Colombo/New Delhi: Five Indian fishermen were given the death penalty by a Sri Lankan court today for alleged drug trafficking, invoking a sharp reaction from India which took up the matter with Sri Lanka and said it would appeal to a higher court against the judgement.
The five Indians are among a group of eight people sentenced to death by Colombo High Court judge Preethi Padman Surasena for alleged involvement in heroin trafficking between India and Sri Lanka in 2011. The rest three are Sri Lankans.
However, the Indian government, which has been pursuing their case for the last four years, maintains that it has done due diligence and found them to be innocent.
Immediately reacting to the Sri Lankan court verdict, External Affairs Ministry spokesperson Syed Akbaruddin in New Delhi said, "After the judgement against five fishermen by lower court in Sri Lanka, India once again takes up matter of their innocence with Sri Lanka and India's High Commission in Colombo will appeal to higher court through a lawyer against the verdict".
While a senior MEA official spoke to the Sri Lankan High Commissioner to India in New Delhi, the Indian High Commissioner in Colombo was getting in touch with the Sri Lankan government regarding the case.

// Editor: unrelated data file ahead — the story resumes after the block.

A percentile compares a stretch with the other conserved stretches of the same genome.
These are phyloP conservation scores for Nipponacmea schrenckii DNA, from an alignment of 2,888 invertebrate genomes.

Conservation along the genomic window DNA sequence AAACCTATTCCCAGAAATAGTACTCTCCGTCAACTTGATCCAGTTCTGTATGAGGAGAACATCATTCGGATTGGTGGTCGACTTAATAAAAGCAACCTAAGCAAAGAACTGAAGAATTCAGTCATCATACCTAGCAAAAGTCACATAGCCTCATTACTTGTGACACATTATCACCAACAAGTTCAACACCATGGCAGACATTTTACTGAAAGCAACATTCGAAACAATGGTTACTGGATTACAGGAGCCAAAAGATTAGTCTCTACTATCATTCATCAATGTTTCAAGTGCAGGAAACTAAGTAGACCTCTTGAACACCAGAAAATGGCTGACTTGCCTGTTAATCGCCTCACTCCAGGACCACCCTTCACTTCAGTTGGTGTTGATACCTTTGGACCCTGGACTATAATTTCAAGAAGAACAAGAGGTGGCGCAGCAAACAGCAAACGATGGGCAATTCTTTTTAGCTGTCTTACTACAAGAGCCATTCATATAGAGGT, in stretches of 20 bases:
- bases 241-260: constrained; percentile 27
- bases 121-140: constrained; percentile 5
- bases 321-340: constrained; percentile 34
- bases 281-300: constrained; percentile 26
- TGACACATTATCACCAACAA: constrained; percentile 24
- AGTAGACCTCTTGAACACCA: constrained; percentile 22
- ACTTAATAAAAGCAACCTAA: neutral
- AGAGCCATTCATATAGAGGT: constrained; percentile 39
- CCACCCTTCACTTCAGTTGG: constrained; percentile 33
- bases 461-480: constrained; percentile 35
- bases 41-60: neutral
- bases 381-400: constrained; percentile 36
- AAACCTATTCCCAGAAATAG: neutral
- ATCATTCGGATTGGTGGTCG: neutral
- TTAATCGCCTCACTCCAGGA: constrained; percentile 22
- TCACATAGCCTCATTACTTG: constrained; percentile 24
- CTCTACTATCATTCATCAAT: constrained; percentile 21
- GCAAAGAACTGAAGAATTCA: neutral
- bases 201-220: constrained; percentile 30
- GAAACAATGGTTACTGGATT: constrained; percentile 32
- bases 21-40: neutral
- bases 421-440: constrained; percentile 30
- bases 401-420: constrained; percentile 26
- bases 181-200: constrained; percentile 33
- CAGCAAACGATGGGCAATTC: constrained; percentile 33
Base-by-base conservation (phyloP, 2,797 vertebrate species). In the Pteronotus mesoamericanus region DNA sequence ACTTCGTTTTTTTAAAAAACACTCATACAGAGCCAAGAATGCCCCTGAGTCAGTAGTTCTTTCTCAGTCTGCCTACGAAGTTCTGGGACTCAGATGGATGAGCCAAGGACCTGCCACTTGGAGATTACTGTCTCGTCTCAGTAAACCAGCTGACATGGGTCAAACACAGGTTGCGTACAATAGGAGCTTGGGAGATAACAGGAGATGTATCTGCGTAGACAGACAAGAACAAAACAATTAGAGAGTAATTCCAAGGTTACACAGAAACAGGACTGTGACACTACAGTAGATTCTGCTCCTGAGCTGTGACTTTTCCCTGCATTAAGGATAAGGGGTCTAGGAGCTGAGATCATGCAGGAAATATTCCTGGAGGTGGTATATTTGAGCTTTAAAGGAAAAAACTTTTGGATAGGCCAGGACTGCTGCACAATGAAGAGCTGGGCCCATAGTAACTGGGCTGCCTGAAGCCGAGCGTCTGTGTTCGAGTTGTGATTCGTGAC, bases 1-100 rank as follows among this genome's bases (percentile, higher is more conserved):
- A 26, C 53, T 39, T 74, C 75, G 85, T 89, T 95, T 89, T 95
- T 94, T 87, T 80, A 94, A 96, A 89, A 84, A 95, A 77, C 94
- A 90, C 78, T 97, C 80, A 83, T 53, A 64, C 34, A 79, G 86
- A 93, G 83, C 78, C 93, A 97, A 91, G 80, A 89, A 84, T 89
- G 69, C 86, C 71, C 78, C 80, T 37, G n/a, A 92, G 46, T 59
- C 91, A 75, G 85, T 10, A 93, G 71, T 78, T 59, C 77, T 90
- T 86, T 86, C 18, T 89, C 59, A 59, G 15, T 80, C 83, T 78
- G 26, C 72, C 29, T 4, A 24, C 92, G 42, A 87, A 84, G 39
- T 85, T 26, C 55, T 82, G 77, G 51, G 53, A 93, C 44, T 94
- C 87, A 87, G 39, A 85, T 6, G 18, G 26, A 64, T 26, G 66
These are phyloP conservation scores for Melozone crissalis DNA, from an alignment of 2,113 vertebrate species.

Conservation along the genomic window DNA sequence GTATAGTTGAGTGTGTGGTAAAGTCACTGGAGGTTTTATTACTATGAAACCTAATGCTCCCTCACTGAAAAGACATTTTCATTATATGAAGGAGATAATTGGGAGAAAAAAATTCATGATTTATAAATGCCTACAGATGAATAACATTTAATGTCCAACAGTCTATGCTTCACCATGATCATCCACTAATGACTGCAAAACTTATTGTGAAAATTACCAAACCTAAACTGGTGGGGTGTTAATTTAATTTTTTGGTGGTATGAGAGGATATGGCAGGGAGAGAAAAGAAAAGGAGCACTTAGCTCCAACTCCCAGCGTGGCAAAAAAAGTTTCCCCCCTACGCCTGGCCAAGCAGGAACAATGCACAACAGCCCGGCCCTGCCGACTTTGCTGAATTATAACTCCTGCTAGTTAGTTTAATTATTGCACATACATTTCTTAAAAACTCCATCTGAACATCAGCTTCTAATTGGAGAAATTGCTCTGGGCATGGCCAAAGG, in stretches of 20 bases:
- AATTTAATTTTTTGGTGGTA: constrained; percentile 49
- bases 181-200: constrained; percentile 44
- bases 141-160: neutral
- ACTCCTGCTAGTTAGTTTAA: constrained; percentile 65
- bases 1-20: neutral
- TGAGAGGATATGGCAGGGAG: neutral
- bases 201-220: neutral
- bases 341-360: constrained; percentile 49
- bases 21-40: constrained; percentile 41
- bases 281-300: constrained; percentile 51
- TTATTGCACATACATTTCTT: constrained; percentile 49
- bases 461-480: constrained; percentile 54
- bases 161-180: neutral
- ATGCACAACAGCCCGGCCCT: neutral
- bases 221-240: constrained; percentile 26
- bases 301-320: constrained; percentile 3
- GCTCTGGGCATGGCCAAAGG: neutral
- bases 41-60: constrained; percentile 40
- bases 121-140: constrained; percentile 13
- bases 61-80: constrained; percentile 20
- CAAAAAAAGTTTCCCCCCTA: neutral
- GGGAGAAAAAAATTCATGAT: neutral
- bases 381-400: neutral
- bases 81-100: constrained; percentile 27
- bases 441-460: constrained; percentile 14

The spokesperson further said that India has been pursuing the case at two levels - legal and official - and will continue doing so.
"India-Sri Lanka are in constant touch in aftermath of the judgement against the Indian fishermen," he added.
The five fishermen, all hailing from Tamil Nadu, were apprehended in 2011 by the Sri Lankan Navy on charges of smuggling of drugs in the seas off northern Jaffna's Delft islet.
The issue of fishermen is a very emotive matter for both Sri Lanka and India, where Tamil Nadu-based parties including AIADMK and DMK have been regularly pressing the Centre to take up the matter with the Lankan authorities seriously and have often resented high-profile visits from the island nation.
Sri Lanka has been alleging that Indian fishermen regularly stray into its waters depriving local fishermen of their livelihood.
The two countries are separated by the narrow Palk Strait which is also a rich fishing ground.